Your path to better fulfillment & distribution starts here.

Consumers are demanding more than ever before – not only in the quantity of demand but in the convenience of experience.  They expect faster delivery and more accurate order fulfillment.  Given the variables in last-mile delivery, the cost to meet consumer expectations is only growing, so traditional distribution strategies are no longer cutting it for the bottom line.  

Retailers need a way to shorten the supply chain and improve order reactivity to increase profitability amid growing consumer expectations.

There's now a better way to meet demand and exceed expectations.

To increase profitability amid growing consumer demands, retailers can adopt a micro-fulfillment strategy utilizing dense, scalable, and flexible storage and automated order picking solutions in dedicated spaces near the consumer.

Rendering of micro-fulfillment in the back of grocery store

Micro-Fulfillment Benefits

Faster Delivery

Moving order fulfillment closer to the consumer which decreases order cycle time.

Lower Cost to Pick an Order

Automation can provide more than 4x higher productivity versus manually picking each unit.

Decreased Aisle Congestion

Automation removes store employees from the sales floor and brings online order picking to back-of-store.

Lower "Last Mile" Delivery Costs

Moving fulfillment closer to the customer decreases the distance that it takes to deliver the order. (Curbside or in-store pickup eliminates this cost by transferring delivery responsibility to the customer).

Asset Recovery

Converting underperforming stores to dark stores can allow an asset to continue to provide value.

Potential for Increased Sales

Providing fast and convenient delivery of online orders may increase customer base. 

Delay or Eliminate DC Upgrades

Moving online business to micro-fulfillment centers may allow upgrades to large distribution centers to be avoided or delayed.

One Strategy, Several Applications

The need for goods-to-person micro-fulfillment is present across many verticals.


Grocery fulfillment can present special challenges – like perishable foods and varying temperature requirements – as compared to a typical fulfillment operation. Adding to the complexity are shifts in consumer purchasing behavior and growing expectations.


Consumers want the convenience of shopping from their home, fast delivery of merchandise, and an easy way to return the product if it does not meet their expectations. This change in purchasing behavior requires a shift in the fulfillment methods to handle increased throughput and stringent delivery windows.


Shifts in consumer purchasing behavior and growing customer expectations have led to an increase in complexity of successful order fulfillment, underscoring the need for retailers to expand their omnichannel fulfillment capabilities and provide a seamless customer experience.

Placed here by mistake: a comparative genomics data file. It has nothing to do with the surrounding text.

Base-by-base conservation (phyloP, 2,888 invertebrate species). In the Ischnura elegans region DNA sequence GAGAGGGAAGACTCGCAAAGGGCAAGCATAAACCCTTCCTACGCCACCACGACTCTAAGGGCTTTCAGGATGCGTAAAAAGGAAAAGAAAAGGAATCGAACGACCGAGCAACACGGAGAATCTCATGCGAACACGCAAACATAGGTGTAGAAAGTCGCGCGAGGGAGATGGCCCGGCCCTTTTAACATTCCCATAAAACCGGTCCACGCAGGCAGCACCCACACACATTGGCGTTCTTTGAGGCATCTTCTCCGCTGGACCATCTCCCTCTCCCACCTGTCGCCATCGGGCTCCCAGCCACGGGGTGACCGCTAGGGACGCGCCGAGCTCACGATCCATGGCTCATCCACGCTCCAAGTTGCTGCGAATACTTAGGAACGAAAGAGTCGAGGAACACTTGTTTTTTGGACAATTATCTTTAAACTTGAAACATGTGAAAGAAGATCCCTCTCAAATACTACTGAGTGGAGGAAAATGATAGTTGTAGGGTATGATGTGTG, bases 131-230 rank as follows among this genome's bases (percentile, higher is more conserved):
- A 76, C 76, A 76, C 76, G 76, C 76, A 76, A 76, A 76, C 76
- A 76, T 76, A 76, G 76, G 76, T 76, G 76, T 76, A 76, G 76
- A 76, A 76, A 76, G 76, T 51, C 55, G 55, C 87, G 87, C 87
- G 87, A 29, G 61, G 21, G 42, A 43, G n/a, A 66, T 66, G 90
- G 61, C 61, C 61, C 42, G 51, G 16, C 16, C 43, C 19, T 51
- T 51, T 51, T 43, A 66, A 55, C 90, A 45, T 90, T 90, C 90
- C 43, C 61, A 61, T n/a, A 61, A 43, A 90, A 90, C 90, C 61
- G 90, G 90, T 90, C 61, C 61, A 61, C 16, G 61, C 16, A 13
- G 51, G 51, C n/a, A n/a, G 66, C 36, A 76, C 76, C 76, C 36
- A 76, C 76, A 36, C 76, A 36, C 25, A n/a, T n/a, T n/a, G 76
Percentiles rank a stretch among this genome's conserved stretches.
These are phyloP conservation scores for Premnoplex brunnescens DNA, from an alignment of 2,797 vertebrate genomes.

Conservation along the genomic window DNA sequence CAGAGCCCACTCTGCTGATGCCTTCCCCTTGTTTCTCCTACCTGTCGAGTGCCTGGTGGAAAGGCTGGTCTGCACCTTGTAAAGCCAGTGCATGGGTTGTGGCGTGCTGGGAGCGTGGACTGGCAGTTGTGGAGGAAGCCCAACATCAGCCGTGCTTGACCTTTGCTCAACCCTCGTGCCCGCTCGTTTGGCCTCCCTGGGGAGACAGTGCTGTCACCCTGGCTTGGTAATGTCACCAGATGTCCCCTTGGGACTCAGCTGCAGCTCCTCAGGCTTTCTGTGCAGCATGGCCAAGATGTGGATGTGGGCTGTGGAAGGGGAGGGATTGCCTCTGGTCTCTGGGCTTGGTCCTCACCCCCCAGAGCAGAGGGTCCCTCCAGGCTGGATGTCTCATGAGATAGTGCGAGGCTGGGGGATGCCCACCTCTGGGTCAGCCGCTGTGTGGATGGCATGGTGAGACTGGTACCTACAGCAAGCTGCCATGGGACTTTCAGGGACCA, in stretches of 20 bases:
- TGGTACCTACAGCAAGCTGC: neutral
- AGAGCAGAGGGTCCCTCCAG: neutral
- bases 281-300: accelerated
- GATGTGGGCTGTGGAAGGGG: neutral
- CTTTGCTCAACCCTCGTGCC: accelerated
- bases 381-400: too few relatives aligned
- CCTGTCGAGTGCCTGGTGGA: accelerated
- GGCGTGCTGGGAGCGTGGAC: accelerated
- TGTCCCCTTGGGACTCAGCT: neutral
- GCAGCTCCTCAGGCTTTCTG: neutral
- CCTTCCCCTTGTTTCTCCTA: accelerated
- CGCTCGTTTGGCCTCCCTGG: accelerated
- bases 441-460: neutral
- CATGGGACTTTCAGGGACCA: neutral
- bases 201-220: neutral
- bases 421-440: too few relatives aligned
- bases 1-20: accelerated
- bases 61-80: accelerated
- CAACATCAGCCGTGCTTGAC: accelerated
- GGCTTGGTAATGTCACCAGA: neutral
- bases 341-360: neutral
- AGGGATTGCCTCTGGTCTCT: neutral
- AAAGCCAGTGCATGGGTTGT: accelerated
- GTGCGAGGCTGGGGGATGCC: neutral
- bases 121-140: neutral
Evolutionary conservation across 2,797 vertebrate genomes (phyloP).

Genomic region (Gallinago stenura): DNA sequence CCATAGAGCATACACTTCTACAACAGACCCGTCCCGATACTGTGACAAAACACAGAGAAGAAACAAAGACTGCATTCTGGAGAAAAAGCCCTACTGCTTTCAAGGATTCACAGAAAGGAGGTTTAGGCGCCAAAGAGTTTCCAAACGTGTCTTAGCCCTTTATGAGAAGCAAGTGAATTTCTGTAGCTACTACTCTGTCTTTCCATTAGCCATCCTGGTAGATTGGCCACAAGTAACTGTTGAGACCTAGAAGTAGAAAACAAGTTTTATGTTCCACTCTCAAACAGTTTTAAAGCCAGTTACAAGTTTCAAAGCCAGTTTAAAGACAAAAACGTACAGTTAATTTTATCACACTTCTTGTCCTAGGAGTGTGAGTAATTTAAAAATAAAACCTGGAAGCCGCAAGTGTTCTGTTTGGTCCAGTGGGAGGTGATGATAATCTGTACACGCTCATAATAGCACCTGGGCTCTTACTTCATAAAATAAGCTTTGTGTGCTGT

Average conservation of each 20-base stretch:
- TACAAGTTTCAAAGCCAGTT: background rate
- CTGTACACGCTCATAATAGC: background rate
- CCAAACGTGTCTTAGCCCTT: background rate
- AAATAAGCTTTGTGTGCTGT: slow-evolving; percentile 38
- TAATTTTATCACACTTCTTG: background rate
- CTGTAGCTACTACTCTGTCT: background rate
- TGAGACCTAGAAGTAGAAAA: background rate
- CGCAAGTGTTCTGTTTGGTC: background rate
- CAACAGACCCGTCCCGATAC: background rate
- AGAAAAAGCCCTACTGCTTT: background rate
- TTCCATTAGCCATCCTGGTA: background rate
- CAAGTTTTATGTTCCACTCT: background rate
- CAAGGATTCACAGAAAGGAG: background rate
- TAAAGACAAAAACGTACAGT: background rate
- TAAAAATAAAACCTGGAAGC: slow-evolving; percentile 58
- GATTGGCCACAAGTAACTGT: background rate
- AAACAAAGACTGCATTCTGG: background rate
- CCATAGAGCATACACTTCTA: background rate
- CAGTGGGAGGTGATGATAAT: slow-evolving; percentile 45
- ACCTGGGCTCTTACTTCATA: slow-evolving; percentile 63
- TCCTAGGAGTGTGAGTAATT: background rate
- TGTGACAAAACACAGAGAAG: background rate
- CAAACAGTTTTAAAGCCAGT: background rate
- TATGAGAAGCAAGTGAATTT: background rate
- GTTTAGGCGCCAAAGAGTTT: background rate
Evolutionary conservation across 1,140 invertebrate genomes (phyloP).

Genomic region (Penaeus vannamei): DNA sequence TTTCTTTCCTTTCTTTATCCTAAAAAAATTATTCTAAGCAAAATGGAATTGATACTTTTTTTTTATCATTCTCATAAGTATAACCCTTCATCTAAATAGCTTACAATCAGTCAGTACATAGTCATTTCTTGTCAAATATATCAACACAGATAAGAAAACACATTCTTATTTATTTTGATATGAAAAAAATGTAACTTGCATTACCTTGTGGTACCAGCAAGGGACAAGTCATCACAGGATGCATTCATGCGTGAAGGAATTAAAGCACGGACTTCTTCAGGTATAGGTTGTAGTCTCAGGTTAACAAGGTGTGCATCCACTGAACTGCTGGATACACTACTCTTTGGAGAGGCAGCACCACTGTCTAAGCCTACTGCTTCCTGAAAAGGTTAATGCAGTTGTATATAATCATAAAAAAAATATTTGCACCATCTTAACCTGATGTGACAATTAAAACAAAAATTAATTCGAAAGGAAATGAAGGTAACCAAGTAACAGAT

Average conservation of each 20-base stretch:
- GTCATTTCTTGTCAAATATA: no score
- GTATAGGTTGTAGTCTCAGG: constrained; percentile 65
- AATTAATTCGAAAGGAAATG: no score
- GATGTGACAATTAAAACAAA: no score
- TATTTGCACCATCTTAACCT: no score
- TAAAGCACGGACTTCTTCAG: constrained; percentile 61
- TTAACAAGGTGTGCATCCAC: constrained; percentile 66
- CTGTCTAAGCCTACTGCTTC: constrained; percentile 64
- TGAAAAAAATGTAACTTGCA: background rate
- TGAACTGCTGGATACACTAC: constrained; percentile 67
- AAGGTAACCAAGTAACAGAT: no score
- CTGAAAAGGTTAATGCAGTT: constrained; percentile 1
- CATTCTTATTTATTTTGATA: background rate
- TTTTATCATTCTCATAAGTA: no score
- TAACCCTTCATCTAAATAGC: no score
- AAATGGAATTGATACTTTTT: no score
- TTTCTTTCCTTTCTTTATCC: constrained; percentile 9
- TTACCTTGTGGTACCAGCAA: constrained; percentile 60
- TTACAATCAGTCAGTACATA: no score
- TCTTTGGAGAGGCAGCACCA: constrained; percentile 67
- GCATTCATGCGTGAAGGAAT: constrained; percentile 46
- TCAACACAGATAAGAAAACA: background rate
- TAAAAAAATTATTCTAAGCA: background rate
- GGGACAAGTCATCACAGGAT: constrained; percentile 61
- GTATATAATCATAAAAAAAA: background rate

Hyperlocal, High-Speed Fulfillment

Combining the speed of localized, in-store pick-up with the efficiency of large, automated warehouses.

These dedicated spaces for order processing are often referred to as Micro-Fulfillment Centers (MFCs) and can take several forms.


Fulfillment of both in-store and online orders are either wholly or partially completed in a fulfillment area in some portion of the store space. This will occur in an area accessible only to employees and is typically in the back room of the store.

Dark Store

A dark store is only accessible to employees and usually created in existing, vacant space, such as empty storefronts or businesses that have ceased operations. They can service curbside pickup, fulfill and deliver online orders, or send completed orders to a local store pickup.

Online Center

Online centers also resemble a small distribution center but are different than a dark store. They are typically built as stand-alone facilities in larger metropolitan areas with the sole purpose of only fulfilling and shipping online orders for that specific region.

Technology Considered in a Micro-Fulfillment Center

Explore the technologies used in a micro-fulfillment center.

Autonomous Mobile Robots
AMRs – like AHS’ PickBoT powered by MiR – can be retrofitted with a customized top module to assist with retrieving inventory from storage. The PickBoT will pick and bring a case/tote to a pick station and then return the case/tote to its rack position. Operators can then place products into a put wall, case pick or tote.
Learn More
Exotec Skypod System
The Exotec Skypod system is an agile and high-performing automated order preparation system designed specifically for retailers needing an efficient, scalable and responsive goods-to-person solution. Its ability to change in size and independently register storage needs and flows makes this the perfect G2P solution for your MFC.
Learn More
Previous slide
Next slide

Get in Touch

With over 40 years of experience, our team at AHS is uniquely equipped with the subject-matter expertise and strategic partnerships that provide a truly integrated approach to ensuring that your distribution and fulfillment operations perform at optimal capacity. Take the next step in optimizing your operation and contact our team to maximize your return on investment.